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Publication numberUS5344146 A
Publication typeGrant
Application numberUS 08/038,841
Publication dateSep 6, 1994
Filing dateMar 29, 1993
Priority dateMar 29, 1993
Fee statusLapsed
Publication number038841, 08038841, US 5344146 A, US 5344146A, US-A-5344146, US5344146 A, US5344146A
InventorsRodney S. Lee
Original AssigneeLee Rodney S
Export CitationBiBTeX, EndNote, RefMan
External Links: USPTO, USPTO Assignment, Espacenet
Playing card shuffler
US 5344146 A
Abstract
A device for shuffling playing cards is described as having a substantially rectangular enclosure with a width that is greater than the length of the playing cards to be shuffled and a height that is less than the width of the playing cards to prevent any of the cards from turning upside down. The length of the enclosure is greater than three times the length of the playing cards to provide room for cutting the cards. Two smaller partitions are placed inside the enclosure at opposite sides to impede the side to side motion of some of the playing cards when the card shuffler is shaken from side to side. The cards whose motion has been impeded settle into various random planar alignments relative to other cards, similar to a "cutting" of the cards. Repeated shaking of the card shuffler intermingles the cards and achieves an effective shuffling action.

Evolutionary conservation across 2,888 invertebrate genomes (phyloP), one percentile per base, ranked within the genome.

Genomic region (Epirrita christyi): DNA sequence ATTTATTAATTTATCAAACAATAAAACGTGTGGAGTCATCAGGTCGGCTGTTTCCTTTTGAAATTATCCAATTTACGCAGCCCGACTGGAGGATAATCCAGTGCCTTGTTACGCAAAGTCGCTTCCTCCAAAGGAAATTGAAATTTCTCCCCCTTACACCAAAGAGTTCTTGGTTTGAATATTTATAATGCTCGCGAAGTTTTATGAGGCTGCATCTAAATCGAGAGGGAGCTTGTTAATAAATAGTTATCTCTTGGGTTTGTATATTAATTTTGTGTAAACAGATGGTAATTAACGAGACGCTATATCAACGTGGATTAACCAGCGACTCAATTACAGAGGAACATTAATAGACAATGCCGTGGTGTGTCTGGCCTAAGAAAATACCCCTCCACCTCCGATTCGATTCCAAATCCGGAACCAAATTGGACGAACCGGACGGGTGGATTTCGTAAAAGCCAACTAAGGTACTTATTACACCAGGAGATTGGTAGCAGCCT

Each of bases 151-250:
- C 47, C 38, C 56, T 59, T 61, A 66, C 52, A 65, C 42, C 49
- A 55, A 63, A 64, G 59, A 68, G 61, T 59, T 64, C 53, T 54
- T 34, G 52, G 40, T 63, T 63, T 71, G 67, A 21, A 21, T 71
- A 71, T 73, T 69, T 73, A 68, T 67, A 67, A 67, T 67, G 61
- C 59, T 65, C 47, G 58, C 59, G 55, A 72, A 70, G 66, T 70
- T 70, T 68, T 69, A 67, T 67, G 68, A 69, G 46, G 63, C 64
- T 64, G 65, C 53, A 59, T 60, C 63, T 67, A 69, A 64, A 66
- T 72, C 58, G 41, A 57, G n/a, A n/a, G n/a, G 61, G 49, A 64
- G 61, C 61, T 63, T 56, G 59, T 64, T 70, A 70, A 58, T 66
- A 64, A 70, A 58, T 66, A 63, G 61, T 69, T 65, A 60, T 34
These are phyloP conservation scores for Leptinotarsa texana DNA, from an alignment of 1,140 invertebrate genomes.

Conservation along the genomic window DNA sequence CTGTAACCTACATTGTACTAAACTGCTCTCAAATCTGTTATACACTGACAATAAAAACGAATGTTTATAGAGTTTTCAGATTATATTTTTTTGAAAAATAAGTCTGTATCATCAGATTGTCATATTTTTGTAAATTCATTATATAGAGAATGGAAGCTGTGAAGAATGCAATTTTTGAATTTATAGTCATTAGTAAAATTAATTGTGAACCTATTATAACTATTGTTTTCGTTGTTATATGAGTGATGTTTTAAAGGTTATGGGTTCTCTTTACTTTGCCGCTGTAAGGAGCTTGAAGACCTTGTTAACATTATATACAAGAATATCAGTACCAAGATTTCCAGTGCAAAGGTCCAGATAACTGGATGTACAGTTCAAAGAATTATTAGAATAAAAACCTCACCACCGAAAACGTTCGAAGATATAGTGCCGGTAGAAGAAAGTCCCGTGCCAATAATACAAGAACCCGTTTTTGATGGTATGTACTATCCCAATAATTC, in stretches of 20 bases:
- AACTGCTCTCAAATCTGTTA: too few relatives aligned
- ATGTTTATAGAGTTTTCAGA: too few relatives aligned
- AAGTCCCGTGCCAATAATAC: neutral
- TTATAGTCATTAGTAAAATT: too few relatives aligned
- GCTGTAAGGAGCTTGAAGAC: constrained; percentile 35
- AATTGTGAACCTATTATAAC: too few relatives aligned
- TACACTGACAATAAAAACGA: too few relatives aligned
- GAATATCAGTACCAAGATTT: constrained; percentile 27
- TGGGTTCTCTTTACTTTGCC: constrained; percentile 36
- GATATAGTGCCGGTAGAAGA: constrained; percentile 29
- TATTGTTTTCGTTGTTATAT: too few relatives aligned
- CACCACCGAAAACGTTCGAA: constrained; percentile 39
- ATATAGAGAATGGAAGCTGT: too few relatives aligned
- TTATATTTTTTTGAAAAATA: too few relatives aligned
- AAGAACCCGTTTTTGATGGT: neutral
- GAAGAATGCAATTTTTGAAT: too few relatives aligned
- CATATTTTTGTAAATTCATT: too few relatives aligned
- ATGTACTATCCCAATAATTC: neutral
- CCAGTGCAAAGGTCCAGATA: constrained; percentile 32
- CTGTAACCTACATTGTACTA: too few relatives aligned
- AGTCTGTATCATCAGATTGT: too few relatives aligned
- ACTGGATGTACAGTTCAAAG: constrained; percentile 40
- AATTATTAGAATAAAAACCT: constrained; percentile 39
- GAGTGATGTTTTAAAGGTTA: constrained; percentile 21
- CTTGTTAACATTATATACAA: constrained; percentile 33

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Claims(12)
What is claimed is:
1. A card shuffler for shuffling a plurality of cards, comprising:
a hollow housing having a substantially rectangular interior of a predetermined size, and having first and second ends;
first card cutting means attached proximally to said first end of said hollow housing, wherein said first card cutting means includes means for defining a partition parallel with said first end;
second card cutting means attached proximally to said second end of said hollow housing, said second card cutting means being diametrically opposite to said first card cutting means, wherein said second card cutting means includes means for defining a partition parallel with said second end, and said second card cutting means is disposed from said first card cutting means sufficient to accommodate some of said plurality of cards therein; and